by Gary Mount
The same can be said about disease as well, though not as well off the tongue. As a farmer growing fruit and vegetables in central New Jersey, I have to pay a lot of attention to bugs and disease. We are close to eastern ports, where many insects entered the country and have a moist and humid climate, just right for disease.Â This is my 37th year as a farmer and I face the same problems – with some new ones added.
I sometimes get asked why it is such a problem now. After all, humans have been growing fruit and vegetables for a long time. Part of the answer is in today’s food supply system. Simplistically put, everyone eats but only a few produce food. I think it is about 2% of the population in the US. Farmers grow lots of one crop in one place. Growing problems are concentrated. Diseases and insects are not limited by a lack of a host plant to attack – there are plenty. And farmers grow the crops to sell. The product has to be attractive and wholesome – not infested by insects or disease – in order to be saleable. In contrast, humans in the past grew a lot of their own food. Not only was there not a lot of one crop in one place but standards were not as high. Not many fruits and vegetables were eaten raw and bad spots were simply cut out before cooking. By contrast, I had a customer last year inform me that she threw out any ear of corn with a worm in the tip. Really! And in the case of apples and pears in earlier times, most was consumed in a liquid state – that is hard cider or Perry. Blemishes or insect bites were not a problem. If a pie was to be baked, it just meant sorting through to find the best apples – the rest could go to cider.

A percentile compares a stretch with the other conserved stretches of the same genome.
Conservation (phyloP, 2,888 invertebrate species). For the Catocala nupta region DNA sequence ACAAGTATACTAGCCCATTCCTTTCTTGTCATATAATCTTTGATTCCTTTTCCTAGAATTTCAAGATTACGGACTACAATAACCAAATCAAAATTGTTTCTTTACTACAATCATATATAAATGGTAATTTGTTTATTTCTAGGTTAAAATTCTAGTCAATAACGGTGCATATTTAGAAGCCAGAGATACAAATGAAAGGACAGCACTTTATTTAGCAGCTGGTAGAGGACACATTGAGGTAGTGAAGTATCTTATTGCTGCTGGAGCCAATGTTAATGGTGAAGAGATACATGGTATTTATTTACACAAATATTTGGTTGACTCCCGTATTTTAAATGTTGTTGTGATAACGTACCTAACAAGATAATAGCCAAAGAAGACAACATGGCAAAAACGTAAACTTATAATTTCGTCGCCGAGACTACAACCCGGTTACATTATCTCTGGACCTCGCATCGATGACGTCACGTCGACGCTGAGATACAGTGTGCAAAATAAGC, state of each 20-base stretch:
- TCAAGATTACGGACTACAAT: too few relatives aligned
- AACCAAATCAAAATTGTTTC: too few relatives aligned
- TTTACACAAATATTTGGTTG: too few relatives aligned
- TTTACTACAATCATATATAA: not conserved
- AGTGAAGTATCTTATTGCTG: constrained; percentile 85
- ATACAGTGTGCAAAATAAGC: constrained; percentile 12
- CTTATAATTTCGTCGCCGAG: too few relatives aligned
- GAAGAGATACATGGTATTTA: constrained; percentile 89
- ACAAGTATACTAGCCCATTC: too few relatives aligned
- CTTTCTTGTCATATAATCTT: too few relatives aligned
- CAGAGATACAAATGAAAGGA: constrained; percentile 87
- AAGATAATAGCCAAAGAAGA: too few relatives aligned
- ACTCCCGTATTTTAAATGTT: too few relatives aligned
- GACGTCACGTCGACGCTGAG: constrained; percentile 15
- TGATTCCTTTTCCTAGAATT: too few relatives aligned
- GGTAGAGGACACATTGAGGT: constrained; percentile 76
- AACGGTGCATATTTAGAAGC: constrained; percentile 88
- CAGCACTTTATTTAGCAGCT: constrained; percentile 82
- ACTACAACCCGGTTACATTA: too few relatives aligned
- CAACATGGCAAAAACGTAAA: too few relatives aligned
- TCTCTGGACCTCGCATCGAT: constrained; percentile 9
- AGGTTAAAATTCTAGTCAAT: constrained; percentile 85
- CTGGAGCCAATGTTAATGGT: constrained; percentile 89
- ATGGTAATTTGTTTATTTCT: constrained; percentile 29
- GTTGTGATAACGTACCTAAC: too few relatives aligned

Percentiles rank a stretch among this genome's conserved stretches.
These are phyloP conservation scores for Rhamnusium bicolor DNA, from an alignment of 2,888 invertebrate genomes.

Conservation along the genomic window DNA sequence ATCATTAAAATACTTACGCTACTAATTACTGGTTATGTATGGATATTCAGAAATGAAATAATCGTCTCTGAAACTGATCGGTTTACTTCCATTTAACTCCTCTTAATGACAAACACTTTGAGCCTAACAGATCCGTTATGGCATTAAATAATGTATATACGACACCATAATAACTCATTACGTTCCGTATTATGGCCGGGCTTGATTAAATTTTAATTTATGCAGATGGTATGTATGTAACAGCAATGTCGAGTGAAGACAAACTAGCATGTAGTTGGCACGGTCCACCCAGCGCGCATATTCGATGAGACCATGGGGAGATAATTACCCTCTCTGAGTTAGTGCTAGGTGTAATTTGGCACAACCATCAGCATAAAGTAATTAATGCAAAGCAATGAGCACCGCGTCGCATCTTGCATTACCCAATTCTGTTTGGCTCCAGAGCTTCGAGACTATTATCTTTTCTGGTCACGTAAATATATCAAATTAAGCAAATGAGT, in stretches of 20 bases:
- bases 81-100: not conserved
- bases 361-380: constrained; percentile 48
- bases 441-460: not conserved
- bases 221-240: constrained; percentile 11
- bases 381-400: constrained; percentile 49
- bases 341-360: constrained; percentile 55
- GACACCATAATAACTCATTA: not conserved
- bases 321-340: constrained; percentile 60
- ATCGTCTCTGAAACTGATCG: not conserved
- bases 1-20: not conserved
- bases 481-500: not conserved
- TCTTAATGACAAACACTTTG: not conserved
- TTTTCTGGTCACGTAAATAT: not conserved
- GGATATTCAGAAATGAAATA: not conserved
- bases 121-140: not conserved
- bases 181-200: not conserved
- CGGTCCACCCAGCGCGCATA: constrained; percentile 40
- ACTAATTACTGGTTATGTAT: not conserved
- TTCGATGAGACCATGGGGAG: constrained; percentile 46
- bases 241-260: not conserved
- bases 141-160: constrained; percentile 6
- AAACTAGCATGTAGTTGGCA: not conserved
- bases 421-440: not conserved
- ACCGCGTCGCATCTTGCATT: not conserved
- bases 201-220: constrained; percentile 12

O.K., I have established that we cause our own problems. But what to do about it? In the middle of the 1900s, farmers began to use pesticides. They were able to produce better products and had less waste. Insects and disease were reduced. Great! But not completely great. Some of the materials applied to the plants were fine but some were not. There was not enough information available about the materials pesticides – and about the insects and disease. Some of the pesticides lasted too long. Some caused harm to animals and humans. Some killed predacious insects as well as the fruit or vegetable harming ones. There was a long way to go.
My father was a farmer in the 20s through 60s. He farmed during the time of great change as far as insect and disease control. I am continually amazed at how little was known about insects, disease and pesticides back then. If something worked, it was used. Today’s farmers have so much more information available. Cooperative Extension provides research and advice – in New Jersey it is from Rutgers University. The State and federal government agencies provide oversight – as in all things that is not always 100% good, but then, what is?
Integrated Pest Management (IPM), is a technique that takes the understanding of the disease and insect problems, their interaction with the pesticides or other control methods available and develops bio-rational approaches to producing a farm product. It helps me produce crops with the minimum of outside inputs. IPMÂ comes up with novel techniques to produce wholesome products. My favorite is the use of pheromones.